(IAAC) Obj: NGC 2359/IC 468, Thor's Helmet or The Whistle - Inst: 30" f4 dob

Observer: Mark Birkmann
Your skills: Intermediate (some years)
Date/time of observation: 01:00 UTC March 15
Location of site: New Haven, Missouri (Lat 38, Elev ~700')
Site classification: Rural
Sky darkness: 6  <1-10 Scale (10 best)>
Seeing: 7 <1-10 Seeing Scale (10 best)>
Moon presence: None - moon not in sky
Instrument: 30" f4 dob
Magnification: 76, 152
Filter(s): none, OIII, Hbeta
Object(s): NGC 2359/IC 468, Thor's Helmet or The Whistle
Category: Emission nebula
Constellation: Canis Major
Data: mag   size 
Position: RA 7:18  DEC -13:
Without a filter it was obvious how this object got the name the whistle.
With the OIII filter the body of the whistle became the helmet and another
protusion from the central area of nebulousity gave the appearance of a
helmet with two horns on it such as is commonly seen in old viking movies.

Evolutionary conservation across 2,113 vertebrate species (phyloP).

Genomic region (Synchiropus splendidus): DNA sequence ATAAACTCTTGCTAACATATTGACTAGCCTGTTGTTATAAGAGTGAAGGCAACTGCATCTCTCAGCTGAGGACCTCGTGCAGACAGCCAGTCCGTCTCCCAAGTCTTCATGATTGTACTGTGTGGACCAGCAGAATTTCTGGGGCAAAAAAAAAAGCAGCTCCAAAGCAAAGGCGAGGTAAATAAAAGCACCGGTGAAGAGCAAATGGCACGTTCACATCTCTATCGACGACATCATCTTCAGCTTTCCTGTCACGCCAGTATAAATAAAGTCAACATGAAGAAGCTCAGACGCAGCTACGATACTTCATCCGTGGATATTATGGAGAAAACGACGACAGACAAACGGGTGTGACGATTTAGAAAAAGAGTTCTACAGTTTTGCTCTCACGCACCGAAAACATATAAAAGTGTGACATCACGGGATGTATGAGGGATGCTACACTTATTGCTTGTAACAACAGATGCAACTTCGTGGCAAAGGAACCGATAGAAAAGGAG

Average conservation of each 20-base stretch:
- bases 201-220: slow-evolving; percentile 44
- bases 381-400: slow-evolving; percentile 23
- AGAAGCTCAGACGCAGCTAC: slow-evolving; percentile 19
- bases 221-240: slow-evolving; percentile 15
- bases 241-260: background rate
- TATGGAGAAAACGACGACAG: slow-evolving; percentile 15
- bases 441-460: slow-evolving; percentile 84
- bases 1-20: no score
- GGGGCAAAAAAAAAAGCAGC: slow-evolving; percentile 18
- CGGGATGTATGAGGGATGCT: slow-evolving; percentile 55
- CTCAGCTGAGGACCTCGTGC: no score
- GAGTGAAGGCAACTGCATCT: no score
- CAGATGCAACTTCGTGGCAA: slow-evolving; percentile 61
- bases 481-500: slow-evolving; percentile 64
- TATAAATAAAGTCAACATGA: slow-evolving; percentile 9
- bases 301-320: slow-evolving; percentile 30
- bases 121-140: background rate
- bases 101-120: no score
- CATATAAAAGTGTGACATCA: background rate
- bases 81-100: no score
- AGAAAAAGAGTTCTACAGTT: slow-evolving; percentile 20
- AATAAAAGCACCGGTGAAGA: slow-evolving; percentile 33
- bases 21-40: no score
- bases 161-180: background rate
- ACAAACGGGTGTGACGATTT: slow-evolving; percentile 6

Below the helmet was some dimmer nebulousity which, with a little
imagination, became a beard that outlined a dark central area (the face).
To one side was an extended area of dim nebulousity which gave the
appearance of long hair blowing in the wind.  The view with the 20mm
nagler was good but the object is fairly large and our best view was with
the 40mm meade swf at 76x.  With the Hbeta (inserted by accident) no
nebulousity was visible.  I first saw this object at WSP '98 through Jim
Walker's 17.5" dob.  This is a very impressive object and I am amazed that
after 10 years of observing I was seeing it for the first time.  It's good
to know that no matter how long you have been observing there are always
more great objects waiting to be seen!
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